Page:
“The days of acceptable Christianity are over. The days of comfortable Catholicism are past.”
So spoke Princeton Professor Robert P. George during his address at last week’s National Catholic Prayer Breakfast in Washington, DC. The thesis is especially remarkable coming from George—one of America’s foremost defenders of marriage and the family, and a thinker noted for his hopefulness about the power of reason to prevail in the public square.
George is not talking about restrictions on worship. The cultural clime is not about to make it more difficult to get to Mass (at least, not directly). What he means is that the whole Gospel—in particular, the Christian teaching on marriage and the family—is no longer acceptable in public. “The Gospel of Life,” once considered tolerably retrograde, is now considered bigoted, even hateful.
The signs of a shift are numerous. Think of the lawsuits filed by Christian institutions, notably the Little Sisters of the Poor, in response to the mandates of the Affordable Care Act. Think of Mozilla’s former CEO or the two television hosts at HGTV—all three of whom apparently lost their jobs only because of previous opposition to same-sex marriage. It has recently been reported that the U.N.’s Committee Against Torture is currently trying to frame the Church’s teaching on abortion as a human rights abuse. The suggestion is that Christian sanctions against abortion are forms of torture. And one hears more and more about individuals being pressured to suppress their Christian opinions, under pain of financial and professional setback.
George is warning that Christians are increasingly liable to encounter dilemmas where previously there were none. Those who espouse the Gospel are thereby more likely to jeopardize their professional ambitions, risk familial discord, and lose friends. It is George’s suggestion that they ought to be ready to accept these losses. Otherwise, Christians are at risk of finding themselves ashamed of the Gospel.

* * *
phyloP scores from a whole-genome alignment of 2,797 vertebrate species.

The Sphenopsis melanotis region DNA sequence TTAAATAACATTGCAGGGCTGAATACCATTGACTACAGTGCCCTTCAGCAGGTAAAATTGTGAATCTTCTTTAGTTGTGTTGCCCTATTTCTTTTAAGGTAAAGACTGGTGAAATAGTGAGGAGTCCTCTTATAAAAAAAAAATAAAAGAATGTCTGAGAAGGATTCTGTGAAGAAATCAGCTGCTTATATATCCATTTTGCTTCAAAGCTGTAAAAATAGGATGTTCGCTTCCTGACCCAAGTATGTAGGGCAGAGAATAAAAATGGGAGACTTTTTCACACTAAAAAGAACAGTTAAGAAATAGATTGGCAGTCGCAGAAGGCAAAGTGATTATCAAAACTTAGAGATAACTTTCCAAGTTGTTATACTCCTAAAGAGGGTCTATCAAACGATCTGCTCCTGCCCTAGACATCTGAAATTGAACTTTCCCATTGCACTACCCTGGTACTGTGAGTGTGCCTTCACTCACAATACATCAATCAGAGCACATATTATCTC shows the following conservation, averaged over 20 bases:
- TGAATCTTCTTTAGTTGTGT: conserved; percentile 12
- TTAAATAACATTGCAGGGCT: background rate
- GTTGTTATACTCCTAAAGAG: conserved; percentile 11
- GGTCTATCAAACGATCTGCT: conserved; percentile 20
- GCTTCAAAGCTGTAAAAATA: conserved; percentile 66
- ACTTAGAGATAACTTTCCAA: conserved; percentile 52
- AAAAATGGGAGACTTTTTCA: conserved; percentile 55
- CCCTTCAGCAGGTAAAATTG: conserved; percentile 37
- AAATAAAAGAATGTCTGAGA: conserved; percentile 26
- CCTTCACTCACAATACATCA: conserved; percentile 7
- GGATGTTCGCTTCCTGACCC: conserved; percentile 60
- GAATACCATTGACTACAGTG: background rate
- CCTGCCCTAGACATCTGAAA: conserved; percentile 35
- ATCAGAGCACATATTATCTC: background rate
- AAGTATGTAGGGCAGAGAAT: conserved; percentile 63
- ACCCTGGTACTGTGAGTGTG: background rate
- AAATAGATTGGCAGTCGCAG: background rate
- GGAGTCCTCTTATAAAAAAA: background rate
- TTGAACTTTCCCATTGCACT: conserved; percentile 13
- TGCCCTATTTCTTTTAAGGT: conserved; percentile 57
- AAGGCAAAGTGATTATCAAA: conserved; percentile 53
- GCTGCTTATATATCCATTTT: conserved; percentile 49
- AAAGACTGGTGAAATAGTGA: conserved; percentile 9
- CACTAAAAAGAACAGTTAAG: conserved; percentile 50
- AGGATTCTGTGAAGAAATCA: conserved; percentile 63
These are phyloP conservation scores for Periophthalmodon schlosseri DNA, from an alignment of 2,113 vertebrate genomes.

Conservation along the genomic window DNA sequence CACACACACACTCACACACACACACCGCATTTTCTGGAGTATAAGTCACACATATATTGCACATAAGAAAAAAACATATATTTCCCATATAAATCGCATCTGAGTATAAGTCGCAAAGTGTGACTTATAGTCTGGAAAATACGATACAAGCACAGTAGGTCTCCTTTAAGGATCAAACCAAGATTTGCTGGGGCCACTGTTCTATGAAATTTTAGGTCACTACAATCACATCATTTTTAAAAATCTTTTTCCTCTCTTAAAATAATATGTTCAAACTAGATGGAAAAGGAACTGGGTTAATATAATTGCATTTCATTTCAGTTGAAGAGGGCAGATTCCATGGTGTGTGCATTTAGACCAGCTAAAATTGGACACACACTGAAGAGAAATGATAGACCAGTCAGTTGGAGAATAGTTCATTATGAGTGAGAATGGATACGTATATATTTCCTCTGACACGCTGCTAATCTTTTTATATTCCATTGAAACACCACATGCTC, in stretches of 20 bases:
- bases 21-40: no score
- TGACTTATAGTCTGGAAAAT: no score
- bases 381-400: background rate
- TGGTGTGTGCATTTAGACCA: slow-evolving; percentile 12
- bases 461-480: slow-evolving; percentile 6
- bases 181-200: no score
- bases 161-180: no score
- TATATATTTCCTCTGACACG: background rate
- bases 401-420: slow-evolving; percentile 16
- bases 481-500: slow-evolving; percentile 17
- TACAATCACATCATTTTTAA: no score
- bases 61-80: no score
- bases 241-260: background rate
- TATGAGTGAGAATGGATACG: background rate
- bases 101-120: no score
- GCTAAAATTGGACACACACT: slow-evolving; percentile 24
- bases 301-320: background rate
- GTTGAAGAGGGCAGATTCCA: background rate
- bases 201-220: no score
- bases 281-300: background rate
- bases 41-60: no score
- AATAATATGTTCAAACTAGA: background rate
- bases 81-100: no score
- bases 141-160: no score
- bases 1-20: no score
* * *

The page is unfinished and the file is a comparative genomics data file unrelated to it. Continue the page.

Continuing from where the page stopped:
Not that George reduces the Gospel to the Church’s teaching on sexuality. The doctrines of the Triune God, the Incarnation, the Resurrection, and the rest of the articles of the Creeds—these doctrines are absolutely central to the Gospel, but it does not therefore follow that the Church’s sexual doctrine is an unnecessary accretion. The claim of the Church is that “the Gospel of Life” is entailed in the revelation of God in Christ. It is this part of the “seamless garment” that has become intolerable to the mandarins of our society.
The solution that George proposes is for Christians to think of the present time as Good Friday: Will we stand with Jesus, or will we flee? The point is not that we should cultivate a martyrdom complex—no more than the Blessed Mother did at the foot of the cross. The point, I take it, is that Christians should recall why they got into Christianity in the first place. Are comfort and social acceptance all we really want from the absolute goodness of God in Christ? “Billy, what do you want to be when you grow up?” “I want to be comfortable!” “What do you want to be, Sally?” “Socially acceptable!”
It would also be a mistake to interpret George’s remarks as an invitation to bunker down and hole up. In the keynote address, Sean Cardinal O’Malley emphasized the centrifugal force of the Church. The Cardinal called for the Church to move from “maintenance” mode to “missionary” mode, propelled by the joy of the Resurrection. Ultimately, the focus of the Cardinal’s speech is the same as that of George’s more somber words. What’s the point of taking up one’s cross, anyway? It is Jesus, the Resurrection and the Life. This is the Gospel—woe to us if we do not preach the Gospel!
Image: Fra Angelico, St. Peter Preaching in the Presence of St. Mark